In the social media era, mobilising is easy, but organising for the long haul (to capture the commanding heights of the economy?) is a different thing altogether, and requires different tools and techniques. On the crucial differences between mobilising and organising, political scientists Hahrie Han and Zeynep Tufekci have lots of useful things to say about the importance of good leadership. Such leadership is committed, trustworthy, consistent, and in constant supportive communication with members. In Han’s view the purpose of organising is the same for both the organisation and for each individual member of it – to cultivate agency. Agency, as defined by Martin Luther King, is a sense of purpose, coupled with the autonomy to act in individually appropriate ways to realise that purpose. Han notes that over the past fifty years the American population’s sense of agency has been declining, and that this has resulted in less and less civic engagement, from being on school committees to voter turn-out at all levels of government. So it becomes even more important that organisations which claim to be working for just and empowering changes pay particular attention to cultivating agency.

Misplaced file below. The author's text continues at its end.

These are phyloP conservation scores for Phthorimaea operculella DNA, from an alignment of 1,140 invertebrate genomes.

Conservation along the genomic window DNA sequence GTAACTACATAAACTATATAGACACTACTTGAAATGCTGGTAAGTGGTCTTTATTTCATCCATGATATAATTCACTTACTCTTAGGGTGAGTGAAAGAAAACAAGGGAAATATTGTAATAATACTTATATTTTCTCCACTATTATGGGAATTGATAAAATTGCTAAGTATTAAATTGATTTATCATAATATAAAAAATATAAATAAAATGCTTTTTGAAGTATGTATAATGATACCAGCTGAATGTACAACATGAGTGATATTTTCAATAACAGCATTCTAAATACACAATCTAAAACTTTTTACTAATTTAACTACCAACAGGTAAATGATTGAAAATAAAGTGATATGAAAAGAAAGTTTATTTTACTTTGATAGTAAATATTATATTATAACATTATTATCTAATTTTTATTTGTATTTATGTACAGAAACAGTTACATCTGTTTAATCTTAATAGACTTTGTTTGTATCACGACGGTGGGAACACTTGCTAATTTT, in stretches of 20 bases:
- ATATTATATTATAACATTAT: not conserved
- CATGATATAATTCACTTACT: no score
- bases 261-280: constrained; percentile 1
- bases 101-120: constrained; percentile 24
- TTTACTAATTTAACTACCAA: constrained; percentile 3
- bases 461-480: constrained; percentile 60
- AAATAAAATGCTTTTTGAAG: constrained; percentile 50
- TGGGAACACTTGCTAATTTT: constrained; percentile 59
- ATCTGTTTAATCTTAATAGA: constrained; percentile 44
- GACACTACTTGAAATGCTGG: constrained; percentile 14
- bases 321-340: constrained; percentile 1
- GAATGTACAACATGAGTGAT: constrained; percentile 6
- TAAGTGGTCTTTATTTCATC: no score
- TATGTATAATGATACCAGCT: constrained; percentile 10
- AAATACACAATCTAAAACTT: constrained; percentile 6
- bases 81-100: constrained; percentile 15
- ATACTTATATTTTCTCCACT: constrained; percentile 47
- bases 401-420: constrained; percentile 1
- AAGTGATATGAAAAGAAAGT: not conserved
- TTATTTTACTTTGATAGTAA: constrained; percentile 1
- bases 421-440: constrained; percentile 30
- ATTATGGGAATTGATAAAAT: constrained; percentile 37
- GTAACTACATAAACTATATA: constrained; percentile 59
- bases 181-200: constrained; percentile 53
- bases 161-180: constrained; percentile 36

3 Prioritise relationships of trust, care and support
Han has looked at lots of studies of political organisations, from all points on the political spectrum. Most challenging (for those who see themselves as progressive) is the extent to which the groups which they oppose (e.g. anti-abortion and pro-gun lobby groups) have been very successful at building committed memberships, and that this is not on the basis of the initial strength of new members’ views on abortion or guns, but rather on the supportive social relationships they encounter in those groups.